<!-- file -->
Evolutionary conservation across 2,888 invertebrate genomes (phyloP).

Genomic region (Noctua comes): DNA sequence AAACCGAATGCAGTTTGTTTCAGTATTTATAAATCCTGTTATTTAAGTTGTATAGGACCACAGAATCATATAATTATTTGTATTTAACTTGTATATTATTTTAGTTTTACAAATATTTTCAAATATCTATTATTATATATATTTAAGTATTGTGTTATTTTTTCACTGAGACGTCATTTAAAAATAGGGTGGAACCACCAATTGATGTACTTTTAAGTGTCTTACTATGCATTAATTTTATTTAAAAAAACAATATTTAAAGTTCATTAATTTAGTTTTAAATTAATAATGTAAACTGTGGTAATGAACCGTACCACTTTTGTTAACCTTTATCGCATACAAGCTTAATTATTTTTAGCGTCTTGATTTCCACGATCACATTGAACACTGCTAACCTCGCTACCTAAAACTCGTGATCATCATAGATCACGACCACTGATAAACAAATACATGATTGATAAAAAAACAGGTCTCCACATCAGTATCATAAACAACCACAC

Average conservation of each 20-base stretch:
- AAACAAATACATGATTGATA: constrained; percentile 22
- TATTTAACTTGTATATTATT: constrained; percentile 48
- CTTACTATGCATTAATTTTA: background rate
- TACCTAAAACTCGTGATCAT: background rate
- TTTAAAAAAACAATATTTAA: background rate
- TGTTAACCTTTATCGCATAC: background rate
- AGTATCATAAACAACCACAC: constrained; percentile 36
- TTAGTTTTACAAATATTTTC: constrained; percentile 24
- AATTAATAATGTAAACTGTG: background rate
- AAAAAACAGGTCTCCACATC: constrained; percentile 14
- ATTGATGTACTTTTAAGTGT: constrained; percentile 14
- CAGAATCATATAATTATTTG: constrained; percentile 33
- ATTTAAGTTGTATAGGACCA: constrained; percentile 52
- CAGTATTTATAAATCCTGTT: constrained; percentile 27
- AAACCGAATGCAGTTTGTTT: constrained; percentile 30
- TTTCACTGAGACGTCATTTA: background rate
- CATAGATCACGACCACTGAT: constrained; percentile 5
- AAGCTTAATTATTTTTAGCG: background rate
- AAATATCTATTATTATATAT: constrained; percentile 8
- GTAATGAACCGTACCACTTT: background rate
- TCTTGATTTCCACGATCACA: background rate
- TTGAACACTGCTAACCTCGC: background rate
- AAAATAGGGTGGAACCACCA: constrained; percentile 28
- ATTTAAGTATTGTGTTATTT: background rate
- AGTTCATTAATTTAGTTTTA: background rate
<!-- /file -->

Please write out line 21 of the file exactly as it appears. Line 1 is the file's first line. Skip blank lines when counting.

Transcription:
- AAGCTTAATTATTTTTAGCG: background rate